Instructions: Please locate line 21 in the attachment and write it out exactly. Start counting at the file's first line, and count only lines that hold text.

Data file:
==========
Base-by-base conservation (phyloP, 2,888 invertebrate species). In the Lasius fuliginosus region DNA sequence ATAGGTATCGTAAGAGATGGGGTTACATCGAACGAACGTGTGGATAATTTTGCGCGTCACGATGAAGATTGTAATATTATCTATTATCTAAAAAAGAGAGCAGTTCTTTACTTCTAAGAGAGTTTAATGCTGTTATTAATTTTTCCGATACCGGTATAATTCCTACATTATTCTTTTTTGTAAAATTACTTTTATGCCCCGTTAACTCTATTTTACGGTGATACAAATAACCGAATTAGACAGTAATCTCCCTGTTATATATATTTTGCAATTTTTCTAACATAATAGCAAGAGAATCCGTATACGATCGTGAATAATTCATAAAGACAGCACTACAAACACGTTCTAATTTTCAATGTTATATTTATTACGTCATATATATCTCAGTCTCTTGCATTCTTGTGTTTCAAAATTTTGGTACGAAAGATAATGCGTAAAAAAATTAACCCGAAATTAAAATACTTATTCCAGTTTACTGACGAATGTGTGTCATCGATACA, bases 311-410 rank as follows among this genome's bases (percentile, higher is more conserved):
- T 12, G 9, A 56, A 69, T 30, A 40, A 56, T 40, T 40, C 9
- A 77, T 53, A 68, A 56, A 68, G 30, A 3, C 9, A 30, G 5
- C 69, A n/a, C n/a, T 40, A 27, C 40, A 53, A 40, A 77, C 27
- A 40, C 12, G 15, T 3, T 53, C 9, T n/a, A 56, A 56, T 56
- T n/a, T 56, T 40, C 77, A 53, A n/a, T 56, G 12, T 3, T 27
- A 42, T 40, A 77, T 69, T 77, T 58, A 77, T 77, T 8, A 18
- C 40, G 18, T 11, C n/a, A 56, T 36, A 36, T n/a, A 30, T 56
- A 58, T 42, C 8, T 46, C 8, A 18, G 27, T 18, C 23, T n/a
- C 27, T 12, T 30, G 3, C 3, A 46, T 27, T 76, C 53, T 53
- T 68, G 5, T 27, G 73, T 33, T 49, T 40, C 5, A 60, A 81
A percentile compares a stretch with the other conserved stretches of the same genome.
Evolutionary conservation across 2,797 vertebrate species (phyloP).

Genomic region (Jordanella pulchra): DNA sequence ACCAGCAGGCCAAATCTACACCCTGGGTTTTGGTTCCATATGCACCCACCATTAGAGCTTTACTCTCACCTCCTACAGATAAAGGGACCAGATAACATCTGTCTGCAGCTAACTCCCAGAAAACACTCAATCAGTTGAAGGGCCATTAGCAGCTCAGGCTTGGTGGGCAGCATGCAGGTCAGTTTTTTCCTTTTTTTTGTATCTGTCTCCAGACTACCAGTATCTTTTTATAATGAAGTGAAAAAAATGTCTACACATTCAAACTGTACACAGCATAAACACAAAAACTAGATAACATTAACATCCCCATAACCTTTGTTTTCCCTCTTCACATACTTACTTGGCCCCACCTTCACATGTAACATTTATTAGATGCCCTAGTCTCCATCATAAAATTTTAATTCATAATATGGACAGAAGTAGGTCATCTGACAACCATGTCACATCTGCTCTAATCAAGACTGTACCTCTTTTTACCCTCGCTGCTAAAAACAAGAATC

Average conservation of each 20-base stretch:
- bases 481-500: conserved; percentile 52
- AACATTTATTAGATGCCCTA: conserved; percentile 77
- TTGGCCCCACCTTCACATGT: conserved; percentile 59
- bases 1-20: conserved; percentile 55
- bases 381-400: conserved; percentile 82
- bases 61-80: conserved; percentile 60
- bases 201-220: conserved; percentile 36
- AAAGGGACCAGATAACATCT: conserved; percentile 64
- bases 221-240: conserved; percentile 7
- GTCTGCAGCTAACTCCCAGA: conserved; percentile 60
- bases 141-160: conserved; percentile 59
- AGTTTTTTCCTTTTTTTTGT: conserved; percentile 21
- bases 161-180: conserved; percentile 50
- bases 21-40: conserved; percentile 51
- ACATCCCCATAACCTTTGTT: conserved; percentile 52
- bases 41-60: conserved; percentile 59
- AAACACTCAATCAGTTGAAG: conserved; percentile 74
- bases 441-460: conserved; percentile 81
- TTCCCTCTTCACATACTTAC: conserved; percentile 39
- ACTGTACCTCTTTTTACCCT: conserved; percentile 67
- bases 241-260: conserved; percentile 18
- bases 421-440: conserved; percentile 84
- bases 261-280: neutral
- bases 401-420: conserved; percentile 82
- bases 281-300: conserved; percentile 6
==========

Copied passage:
- bases 61-80: conserved; percentile 60